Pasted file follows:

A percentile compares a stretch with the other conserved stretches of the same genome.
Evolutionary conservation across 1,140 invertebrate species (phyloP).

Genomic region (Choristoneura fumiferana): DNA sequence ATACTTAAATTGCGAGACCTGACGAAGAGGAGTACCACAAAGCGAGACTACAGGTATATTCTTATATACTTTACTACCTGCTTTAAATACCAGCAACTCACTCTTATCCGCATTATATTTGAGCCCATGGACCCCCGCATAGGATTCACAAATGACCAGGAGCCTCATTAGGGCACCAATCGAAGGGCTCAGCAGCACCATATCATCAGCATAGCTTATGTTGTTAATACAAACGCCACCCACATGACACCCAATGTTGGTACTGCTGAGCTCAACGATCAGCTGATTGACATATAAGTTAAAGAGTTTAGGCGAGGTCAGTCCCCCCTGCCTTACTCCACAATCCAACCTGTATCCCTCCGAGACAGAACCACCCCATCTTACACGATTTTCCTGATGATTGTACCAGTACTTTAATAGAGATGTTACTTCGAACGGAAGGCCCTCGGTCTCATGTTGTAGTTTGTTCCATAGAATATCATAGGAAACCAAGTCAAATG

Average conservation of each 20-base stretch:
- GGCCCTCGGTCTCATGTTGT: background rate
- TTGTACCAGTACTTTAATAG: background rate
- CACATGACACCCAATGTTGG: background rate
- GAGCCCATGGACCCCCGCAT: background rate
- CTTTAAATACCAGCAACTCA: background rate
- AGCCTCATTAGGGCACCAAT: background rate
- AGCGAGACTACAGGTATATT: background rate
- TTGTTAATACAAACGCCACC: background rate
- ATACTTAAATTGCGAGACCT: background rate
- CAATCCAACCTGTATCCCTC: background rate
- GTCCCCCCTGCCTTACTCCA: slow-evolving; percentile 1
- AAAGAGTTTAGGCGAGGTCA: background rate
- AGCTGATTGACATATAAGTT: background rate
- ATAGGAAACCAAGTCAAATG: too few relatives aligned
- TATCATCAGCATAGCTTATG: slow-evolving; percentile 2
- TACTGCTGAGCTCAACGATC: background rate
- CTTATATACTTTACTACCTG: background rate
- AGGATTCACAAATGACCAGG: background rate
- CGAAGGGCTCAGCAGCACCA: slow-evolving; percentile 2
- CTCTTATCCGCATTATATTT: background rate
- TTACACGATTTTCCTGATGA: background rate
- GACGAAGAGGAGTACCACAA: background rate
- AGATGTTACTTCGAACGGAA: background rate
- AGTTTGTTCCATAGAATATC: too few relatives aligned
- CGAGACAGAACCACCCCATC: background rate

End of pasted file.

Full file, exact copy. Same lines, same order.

A percentile compares a stretch with the other conserved stretches of the same genome.
Evolutionary conservation across 1,140 invertebrate species (phyloP).

Genomic region (Choristoneura fumiferana): DNA sequence ATACTTAAATTGCGAGACCTGACGAAGAGGAGTACCACAAAGCGAGACTACAGGTATATTCTTATATACTTTACTACCTGCTTTAAATACCAGCAACTCACTCTTATCCGCATTATATTTGAGCCCATGGACCCCCGCATAGGATTCACAAATGACCAGGAGCCTCATTAGGGCACCAATCGAAGGGCTCAGCAGCACCATATCATCAGCATAGCTTATGTTGTTAATACAAACGCCACCCACATGACACCCAATGTTGGTACTGCTGAGCTCAACGATCAGCTGATTGACATATAAGTTAAAGAGTTTAGGCGAGGTCAGTCCCCCCTGCCTTACTCCACAATCCAACCTGTATCCCTCCGAGACAGAACCACCCCATCTTACACGATTTTCCTGATGATTGTACCAGTACTTTAATAGAGATGTTACTTCGAACGGAAGGCCCTCGGTCTCATGTTGTAGTTTGTTCCATAGAATATCATAGGAAACCAAGTCAAATG

Average conservation of each 20-base stretch:
- GGCCCTCGGTCTCATGTTGT: background rate
- TTGTACCAGTACTTTAATAG: background rate
- CACATGACACCCAATGTTGG: background rate
- GAGCCCATGGACCCCCGCAT: background rate
- CTTTAAATACCAGCAACTCA: background rate
- AGCCTCATTAGGGCACCAAT: background rate
- AGCGAGACTACAGGTATATT: background rate
- TTGTTAATACAAACGCCACC: background rate
- ATACTTAAATTGCGAGACCT: background rate
- CAATCCAACCTGTATCCCTC: background rate
- GTCCCCCCTGCCTTACTCCA: slow-evolving; percentile 1
- AAAGAGTTTAGGCGAGGTCA: background rate
- AGCTGATTGACATATAAGTT: background rate
- ATAGGAAACCAAGTCAAATG: too few relatives aligned
- TATCATCAGCATAGCTTATG: slow-evolving; percentile 2
- TACTGCTGAGCTCAACGATC: background rate
- CTTATATACTTTACTACCTG: background rate
- AGGATTCACAAATGACCAGG: background rate
- CGAAGGGCTCAGCAGCACCA: slow-evolving; percentile 2
- CTCTTATCCGCATTATATTT: background rate
- TTACACGATTTTCCTGATGA: background rate
- GACGAAGAGGAGTACCACAA: background rate
- AGATGTTACTTCGAACGGAA: background rate
- AGTTTGTTCCATAGAATATC: too few relatives aligned
- CGAGACAGAACCACCCCATC: background rate